In 1914 at the outbreak of the First World War Ireland was part of the United Kingdom of Great Britain and Ireland. Over 200,000 Irishmen fought in theatres across the world, and 49,400 died. One such casualty of the war was Thomas Michael “Tom” Kettle, academic, journalist, barrister, writer, poet, and Member of Parliament. An advocate for Home Rule and an ardent supporter of democracy and liberty, he joined the Irish Volunteers but at the outbreak of war in 1914 he joined the IrishRegiment and was commissioned in the 9th Battalion Dublin Fusiliers. He died on 9 September 1916 leading his men at Ginchy during the Battle of the Somme. His best known poem was written just days before his death. His daughter, Betty, was just three years old.
To My Daughter Betty, The Gift of God
In wiser days, my darling rosebud, blown
To beauty proud as was your mother’s prime,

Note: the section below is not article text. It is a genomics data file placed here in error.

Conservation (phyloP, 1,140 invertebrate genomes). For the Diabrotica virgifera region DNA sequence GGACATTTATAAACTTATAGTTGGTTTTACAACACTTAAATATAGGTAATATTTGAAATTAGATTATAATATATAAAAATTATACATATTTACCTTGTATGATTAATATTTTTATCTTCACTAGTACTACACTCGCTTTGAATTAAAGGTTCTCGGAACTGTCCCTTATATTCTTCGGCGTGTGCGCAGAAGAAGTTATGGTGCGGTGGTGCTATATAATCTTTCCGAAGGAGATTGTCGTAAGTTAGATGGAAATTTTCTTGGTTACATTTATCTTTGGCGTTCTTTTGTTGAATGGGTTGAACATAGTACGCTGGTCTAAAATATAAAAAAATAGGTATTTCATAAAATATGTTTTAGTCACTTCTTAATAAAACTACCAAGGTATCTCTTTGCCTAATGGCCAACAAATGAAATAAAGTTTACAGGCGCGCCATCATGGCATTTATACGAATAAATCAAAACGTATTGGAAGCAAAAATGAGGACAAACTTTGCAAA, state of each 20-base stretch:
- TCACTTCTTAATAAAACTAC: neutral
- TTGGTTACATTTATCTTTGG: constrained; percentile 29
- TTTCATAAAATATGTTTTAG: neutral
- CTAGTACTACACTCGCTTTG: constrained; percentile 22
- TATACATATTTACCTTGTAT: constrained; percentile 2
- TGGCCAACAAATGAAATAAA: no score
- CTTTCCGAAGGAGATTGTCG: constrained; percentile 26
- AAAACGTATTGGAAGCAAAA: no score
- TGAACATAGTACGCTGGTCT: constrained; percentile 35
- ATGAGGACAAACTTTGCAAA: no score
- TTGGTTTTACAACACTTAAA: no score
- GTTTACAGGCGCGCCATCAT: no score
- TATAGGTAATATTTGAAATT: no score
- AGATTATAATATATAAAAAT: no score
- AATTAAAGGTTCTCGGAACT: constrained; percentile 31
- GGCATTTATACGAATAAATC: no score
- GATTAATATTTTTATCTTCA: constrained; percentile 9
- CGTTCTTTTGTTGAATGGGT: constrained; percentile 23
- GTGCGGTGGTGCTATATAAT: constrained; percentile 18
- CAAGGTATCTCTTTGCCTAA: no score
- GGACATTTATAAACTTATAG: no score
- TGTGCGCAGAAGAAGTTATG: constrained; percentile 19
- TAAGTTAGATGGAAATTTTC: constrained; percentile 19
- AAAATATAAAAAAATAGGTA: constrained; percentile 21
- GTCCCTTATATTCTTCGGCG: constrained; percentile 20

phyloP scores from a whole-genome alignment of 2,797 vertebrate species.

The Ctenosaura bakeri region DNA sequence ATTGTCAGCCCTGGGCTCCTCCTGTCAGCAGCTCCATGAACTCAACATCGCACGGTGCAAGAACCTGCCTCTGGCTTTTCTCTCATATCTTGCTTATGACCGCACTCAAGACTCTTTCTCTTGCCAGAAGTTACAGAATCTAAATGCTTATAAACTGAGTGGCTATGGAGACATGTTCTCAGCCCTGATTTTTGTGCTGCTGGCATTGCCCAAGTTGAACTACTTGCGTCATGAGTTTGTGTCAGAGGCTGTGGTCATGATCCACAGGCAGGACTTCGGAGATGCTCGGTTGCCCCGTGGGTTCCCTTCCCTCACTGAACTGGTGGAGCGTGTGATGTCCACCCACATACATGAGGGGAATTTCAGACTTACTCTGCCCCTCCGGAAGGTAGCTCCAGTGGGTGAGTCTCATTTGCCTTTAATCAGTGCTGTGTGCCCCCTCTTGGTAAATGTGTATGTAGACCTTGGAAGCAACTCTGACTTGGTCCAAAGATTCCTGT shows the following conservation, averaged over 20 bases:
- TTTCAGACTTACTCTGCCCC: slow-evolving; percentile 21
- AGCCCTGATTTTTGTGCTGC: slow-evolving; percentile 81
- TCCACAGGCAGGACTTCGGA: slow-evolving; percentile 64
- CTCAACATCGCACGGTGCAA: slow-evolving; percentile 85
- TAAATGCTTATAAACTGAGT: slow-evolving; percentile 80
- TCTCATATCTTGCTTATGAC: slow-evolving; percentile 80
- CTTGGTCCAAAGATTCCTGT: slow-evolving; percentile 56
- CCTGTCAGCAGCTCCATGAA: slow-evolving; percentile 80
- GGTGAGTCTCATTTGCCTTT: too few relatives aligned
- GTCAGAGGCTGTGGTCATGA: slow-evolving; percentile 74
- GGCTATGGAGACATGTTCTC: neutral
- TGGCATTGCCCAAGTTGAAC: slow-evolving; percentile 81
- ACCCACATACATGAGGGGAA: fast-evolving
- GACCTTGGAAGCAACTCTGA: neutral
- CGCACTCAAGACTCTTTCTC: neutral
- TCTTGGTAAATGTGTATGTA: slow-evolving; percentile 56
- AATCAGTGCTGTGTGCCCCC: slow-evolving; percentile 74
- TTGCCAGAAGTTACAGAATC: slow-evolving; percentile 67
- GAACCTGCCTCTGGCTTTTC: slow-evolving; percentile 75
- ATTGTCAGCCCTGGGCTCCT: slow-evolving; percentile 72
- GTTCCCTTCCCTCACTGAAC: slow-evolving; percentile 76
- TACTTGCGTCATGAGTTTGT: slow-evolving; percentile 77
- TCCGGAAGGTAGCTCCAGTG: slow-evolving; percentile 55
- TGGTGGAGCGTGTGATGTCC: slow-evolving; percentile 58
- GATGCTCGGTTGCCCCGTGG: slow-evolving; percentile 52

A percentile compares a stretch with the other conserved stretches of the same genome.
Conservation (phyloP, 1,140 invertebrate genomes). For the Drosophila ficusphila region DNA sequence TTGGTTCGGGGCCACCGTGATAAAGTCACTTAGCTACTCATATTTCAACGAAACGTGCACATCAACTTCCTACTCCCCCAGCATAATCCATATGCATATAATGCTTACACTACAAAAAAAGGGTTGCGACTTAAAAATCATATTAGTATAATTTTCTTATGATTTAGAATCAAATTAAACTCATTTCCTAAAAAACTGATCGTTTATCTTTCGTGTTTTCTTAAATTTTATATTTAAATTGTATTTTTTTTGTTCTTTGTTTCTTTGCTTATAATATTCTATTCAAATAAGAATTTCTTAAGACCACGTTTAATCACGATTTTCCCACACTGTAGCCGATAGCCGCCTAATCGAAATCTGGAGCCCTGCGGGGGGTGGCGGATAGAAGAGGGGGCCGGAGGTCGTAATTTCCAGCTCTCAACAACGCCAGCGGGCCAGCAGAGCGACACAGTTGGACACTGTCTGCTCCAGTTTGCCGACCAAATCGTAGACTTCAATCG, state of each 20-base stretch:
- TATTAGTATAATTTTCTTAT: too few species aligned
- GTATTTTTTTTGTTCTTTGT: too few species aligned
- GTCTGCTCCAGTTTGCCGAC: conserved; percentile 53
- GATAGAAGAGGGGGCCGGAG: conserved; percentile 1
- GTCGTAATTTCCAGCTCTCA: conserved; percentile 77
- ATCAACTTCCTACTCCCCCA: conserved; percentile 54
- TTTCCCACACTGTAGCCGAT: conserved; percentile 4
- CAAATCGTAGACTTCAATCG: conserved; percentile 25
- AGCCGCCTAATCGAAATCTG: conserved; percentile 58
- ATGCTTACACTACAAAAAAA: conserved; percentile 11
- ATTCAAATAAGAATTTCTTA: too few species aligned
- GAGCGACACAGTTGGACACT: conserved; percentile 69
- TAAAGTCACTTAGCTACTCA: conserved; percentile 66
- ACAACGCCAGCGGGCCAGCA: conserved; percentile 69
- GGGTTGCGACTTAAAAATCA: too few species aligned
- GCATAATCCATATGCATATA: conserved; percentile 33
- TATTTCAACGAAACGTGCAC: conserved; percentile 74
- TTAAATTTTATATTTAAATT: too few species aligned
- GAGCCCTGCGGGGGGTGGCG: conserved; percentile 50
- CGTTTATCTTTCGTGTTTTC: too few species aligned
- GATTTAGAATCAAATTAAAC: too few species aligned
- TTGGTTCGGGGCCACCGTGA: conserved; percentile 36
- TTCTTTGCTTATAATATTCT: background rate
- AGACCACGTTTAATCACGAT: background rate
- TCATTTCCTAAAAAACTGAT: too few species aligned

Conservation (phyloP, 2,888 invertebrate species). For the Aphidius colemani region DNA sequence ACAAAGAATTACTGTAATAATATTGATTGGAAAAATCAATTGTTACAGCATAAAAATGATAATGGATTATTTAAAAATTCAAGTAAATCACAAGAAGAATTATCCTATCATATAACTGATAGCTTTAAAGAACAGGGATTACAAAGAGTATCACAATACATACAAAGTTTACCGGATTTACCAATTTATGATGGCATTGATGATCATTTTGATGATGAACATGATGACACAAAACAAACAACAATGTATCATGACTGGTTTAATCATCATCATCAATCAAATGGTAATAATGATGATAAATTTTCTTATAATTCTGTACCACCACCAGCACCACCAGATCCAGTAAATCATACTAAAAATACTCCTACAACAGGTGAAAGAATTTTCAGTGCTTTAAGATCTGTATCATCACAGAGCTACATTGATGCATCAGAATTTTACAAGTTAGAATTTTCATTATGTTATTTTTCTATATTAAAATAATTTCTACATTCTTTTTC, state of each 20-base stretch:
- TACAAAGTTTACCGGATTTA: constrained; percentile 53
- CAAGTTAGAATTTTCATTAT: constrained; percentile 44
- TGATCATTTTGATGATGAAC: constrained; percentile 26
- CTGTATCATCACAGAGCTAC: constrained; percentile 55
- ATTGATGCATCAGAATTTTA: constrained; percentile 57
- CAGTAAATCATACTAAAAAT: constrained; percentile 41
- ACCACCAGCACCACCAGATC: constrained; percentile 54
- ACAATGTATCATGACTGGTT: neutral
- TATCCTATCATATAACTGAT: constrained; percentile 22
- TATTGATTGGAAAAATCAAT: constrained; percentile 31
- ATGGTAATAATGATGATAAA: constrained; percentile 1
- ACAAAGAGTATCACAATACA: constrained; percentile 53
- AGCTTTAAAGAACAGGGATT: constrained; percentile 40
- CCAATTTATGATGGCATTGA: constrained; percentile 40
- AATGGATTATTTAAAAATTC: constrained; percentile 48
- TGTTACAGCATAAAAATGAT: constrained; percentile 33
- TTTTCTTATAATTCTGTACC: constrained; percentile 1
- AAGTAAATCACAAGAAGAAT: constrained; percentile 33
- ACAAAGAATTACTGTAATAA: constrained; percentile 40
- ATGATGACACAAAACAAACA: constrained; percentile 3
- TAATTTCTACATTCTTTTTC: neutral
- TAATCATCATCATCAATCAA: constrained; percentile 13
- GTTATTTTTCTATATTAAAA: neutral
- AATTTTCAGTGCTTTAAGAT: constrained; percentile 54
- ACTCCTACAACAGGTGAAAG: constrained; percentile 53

In that desired, delayed, incredible time,
You’ll ask why I abandoned you, my own,
And the dear heart that was your baby throne,
To dice with death. And oh! they’ll give you rhyme
And reason: some will call the thing sublime,
And some decry it in a knowing tone.
So here, while the mad guns curse overhead,
And tired men sigh with mud for couch and floor,
Know that we fools, now with the foolish dead,
Died not for flag, nor King, nor Emperor,
But for a dream, born in a herdsman’s shed,
And for the secret Scripture of the poor.
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What does Kettle mean by “the secret Scripture of the poor”>
I understand it as a reference to the Christian tradition of compassion for the poor and needy and the promise of Christianity that all may be saved regardless of their status or wealth. For me, Kettle is saying that he, and others who fought, were fighting for a higher ideal than national loyalty.
Thanks Aaron. My own reading is similar. I saw it as a reference to the Beatitudes, “Blessed are the meek etc.” and not the powerful war mongers.